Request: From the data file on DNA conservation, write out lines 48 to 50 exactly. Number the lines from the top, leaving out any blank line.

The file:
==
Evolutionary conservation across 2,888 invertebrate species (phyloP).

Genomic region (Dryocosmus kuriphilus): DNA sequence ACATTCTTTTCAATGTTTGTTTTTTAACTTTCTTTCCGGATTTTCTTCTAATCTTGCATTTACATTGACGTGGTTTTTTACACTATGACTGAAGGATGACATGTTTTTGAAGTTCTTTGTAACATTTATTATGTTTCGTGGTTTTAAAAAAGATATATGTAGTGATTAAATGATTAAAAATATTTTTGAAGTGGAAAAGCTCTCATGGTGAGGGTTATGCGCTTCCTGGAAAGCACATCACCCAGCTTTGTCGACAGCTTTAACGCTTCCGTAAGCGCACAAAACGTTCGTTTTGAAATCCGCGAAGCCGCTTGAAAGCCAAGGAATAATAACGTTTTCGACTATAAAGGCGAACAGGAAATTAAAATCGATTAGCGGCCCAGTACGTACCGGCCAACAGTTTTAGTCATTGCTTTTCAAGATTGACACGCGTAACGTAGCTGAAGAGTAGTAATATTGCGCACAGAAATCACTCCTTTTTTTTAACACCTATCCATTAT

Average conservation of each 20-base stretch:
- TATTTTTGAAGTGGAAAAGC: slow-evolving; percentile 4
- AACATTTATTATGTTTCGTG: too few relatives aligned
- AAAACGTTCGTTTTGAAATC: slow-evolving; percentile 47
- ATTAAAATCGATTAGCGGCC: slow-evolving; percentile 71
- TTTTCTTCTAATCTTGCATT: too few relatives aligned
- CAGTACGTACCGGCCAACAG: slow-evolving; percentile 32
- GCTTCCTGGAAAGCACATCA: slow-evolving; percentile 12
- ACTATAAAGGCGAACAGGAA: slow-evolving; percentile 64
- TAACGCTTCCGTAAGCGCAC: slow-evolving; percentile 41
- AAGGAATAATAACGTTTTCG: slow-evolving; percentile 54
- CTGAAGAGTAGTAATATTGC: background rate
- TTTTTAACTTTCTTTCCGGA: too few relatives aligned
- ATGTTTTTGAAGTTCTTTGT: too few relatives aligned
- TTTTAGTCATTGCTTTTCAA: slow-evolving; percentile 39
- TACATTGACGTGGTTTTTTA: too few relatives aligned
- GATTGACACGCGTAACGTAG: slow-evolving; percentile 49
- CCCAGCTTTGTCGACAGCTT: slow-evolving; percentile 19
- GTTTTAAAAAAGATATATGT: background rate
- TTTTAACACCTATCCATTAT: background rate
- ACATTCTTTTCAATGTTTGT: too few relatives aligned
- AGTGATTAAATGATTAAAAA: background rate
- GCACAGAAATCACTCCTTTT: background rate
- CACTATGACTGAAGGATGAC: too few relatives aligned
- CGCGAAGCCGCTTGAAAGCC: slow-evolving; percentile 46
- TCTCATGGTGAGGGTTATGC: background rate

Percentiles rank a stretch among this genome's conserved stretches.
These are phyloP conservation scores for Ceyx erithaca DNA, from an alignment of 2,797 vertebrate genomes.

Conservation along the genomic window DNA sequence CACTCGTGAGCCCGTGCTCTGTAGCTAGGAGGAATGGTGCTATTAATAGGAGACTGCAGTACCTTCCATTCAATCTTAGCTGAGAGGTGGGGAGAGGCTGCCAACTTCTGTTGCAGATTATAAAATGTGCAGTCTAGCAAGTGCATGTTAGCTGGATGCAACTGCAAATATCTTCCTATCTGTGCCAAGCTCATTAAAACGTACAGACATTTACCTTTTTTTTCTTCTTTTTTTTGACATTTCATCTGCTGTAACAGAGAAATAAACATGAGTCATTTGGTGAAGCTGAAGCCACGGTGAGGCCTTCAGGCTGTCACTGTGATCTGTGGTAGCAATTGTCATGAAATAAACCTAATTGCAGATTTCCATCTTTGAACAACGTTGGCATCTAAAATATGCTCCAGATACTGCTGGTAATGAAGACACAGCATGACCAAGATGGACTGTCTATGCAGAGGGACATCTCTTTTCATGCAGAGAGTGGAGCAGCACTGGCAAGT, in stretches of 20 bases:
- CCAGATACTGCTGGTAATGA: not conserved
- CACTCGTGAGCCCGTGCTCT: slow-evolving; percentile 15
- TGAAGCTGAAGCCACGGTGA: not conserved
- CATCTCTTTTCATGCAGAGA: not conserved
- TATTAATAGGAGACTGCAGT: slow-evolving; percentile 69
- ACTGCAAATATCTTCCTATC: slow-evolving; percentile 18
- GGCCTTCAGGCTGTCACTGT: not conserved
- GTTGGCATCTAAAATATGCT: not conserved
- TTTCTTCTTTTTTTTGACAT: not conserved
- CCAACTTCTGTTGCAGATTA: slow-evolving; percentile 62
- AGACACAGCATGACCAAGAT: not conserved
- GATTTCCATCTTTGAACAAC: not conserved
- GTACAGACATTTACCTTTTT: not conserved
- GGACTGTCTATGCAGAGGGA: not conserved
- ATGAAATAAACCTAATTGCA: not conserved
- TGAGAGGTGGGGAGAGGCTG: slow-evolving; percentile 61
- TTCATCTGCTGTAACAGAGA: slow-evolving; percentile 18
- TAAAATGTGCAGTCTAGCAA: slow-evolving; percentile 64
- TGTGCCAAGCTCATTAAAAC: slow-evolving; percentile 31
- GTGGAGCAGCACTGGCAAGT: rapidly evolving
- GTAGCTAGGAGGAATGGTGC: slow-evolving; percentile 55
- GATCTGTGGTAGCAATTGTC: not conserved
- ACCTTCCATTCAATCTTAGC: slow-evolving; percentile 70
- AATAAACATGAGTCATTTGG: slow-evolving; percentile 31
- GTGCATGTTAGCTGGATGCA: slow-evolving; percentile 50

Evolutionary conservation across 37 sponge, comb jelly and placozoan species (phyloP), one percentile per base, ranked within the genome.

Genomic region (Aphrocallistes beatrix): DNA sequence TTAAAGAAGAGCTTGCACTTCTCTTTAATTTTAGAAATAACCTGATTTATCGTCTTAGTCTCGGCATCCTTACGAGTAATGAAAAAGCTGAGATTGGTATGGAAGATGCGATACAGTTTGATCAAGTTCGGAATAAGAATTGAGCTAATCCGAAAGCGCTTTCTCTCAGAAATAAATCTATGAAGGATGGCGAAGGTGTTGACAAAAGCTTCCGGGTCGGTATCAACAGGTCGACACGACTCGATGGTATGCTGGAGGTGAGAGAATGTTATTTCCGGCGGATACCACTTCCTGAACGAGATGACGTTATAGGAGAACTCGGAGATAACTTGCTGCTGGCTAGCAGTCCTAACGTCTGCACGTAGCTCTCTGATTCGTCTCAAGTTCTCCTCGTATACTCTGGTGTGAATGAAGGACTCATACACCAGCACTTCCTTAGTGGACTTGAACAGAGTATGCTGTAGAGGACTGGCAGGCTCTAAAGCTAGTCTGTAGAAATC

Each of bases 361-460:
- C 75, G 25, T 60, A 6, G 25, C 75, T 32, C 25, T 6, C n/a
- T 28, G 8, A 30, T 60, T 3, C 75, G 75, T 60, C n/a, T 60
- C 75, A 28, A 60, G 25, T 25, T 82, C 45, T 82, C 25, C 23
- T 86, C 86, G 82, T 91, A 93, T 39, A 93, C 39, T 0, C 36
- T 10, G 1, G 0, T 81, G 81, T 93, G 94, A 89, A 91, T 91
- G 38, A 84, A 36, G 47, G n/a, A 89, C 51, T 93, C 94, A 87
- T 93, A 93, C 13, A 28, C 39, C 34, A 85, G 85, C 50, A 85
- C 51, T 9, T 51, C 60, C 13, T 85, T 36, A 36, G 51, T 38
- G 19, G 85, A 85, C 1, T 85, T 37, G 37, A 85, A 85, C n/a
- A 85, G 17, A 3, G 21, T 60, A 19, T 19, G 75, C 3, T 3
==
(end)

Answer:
- TTCATCTGCTGTAACAGAGA: slow-evolving; percentile 18
- TAAAATGTGCAGTCTAGCAA: slow-evolving; percentile 64
- TGTGCCAAGCTCATTAAAAC: slow-evolving; percentile 31